The first "How To Train Your Dragon" is one of the most delightful surprises I had in cinema. I went in expecting to hate the film because of its "unattractive" human and dragon animation. However, as the film unfolded, this story of how a boy, Hiccup, and his new pet dragon, Toothless, totally changed the history of human-dragon relationships turned out to be outstanding and endearing.
Catching this sequel is a no-brainer. We all wanted to see the next chapter in the lives of the two inseparable friends.
Part 2 happens five years after the events of the first installment. Hiccup is now a young man of 20, already reluctantly being primed by his father Stoick to be the new chief of their village Berk. However, Hiccup discovers a plot of a scarred renegade named Drago to form a dragon army to control the world. While his father prepares for war, Hiccup decides to seek Drago out in order to settle the matter peacefully. In his quest though, Hiccup chances upon the secret icy lair of the legendary Dragon Rider, who turns out to be Hiccup's long-lost mother Valka.
The artwork is so much more improved than the first one. The play of the artists on texture is impeccable. The leathery black skin of Toothless, the stubble on Hiccup's chin, the thick hair and beard of Stoick, each little idiosyncratic feature of each of the countless dragons, the flames, the ice, the oceans -- the artists have outdone themselves. The acrobatic flying sequences and battle scenes are very imaginatively executed. The way the artist make us feel the wind currents as the dragons are in flight was unbelievable.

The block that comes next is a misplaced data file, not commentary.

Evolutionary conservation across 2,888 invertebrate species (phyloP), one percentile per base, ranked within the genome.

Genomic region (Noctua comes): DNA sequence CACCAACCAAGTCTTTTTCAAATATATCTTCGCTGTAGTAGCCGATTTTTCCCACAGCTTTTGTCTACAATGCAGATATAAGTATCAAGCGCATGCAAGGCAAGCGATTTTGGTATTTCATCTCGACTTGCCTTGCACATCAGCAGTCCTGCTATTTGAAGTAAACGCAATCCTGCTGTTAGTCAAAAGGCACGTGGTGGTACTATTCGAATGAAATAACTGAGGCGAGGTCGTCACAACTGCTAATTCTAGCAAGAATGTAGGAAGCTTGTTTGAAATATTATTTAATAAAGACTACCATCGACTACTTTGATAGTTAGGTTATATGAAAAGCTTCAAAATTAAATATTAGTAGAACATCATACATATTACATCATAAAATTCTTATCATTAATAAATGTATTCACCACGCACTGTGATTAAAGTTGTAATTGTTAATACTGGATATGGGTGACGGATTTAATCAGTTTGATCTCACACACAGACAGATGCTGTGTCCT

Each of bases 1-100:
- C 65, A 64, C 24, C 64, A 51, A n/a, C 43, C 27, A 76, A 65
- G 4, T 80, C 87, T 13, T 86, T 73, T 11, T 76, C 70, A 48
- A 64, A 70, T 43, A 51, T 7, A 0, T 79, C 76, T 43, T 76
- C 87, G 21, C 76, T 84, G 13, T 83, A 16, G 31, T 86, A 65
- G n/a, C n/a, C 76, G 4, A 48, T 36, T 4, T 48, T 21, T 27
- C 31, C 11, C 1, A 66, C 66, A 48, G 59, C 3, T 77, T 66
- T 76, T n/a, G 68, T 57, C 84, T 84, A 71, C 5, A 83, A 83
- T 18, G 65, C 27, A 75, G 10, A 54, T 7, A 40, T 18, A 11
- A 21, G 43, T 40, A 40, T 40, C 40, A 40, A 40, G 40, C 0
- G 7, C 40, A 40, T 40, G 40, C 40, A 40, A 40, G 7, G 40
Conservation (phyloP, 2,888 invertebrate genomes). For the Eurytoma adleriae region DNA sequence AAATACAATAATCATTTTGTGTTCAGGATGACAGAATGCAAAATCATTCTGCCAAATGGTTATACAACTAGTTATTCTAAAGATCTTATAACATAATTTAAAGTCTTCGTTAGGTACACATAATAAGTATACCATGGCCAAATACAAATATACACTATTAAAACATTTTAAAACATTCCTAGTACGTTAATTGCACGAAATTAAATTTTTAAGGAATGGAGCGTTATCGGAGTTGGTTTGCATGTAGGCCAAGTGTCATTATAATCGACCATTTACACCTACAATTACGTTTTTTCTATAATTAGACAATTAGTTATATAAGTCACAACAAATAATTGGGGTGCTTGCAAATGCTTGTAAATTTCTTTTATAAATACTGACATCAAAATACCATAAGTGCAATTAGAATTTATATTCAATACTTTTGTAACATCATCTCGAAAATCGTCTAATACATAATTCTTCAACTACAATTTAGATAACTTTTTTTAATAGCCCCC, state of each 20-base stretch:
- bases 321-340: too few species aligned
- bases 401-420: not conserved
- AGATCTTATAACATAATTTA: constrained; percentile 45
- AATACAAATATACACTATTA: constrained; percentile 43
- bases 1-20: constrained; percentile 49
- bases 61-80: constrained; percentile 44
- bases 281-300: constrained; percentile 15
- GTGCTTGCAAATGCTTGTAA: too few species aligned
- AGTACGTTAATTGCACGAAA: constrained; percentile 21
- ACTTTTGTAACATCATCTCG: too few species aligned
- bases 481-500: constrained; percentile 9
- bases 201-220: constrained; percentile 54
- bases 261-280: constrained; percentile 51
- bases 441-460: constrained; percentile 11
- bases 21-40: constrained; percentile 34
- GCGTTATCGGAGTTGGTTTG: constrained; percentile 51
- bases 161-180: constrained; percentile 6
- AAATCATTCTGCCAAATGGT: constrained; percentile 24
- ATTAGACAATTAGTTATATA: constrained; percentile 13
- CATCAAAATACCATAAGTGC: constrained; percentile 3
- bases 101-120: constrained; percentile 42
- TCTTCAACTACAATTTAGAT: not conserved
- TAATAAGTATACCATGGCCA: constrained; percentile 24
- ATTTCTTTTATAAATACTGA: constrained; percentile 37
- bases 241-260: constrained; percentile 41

The musical score by John Powell is very effective in evoking both the exhilaration of the action scenes, as well as the drama of the intimate scenes.
The voice acting of the actors behind each of the lead characters add so much to their personalities. Jay Barruchel's voice perfectly captures Hiccup as a fun-loving, earnest but lost young man, uncertain where his future really lies. Cate Blanchett's characteristically cool voice lends a lot of credibility to Valka, torn between her commitment to her dragons and to her reunited human family.
Gerald Butler's commanding voice as Stoick as warrior can convincingly turn loving and gentle as the situation warrants. Butler will also surprise us again with his singing voice, which we have missed since his stint as the "Phantom of the Opera" years back.
Writer and director Dean DeBlois successfully tells us a story that is mature with a generally dark mood, with very serious themes of family, loyalty, selflessness and heroism. There will be tears, so get ready for that.
For the very young kids, count on Dreamworks to spice things up with some comic moments with foolish kiddie pranks and cute dragon babies though. Overall this is one big emotional roller-coaster ride -- so fun and entertaining, yet complete with important lessons in life for all ages. 9/10
This review was originally published in the author's blog, "Fred Said."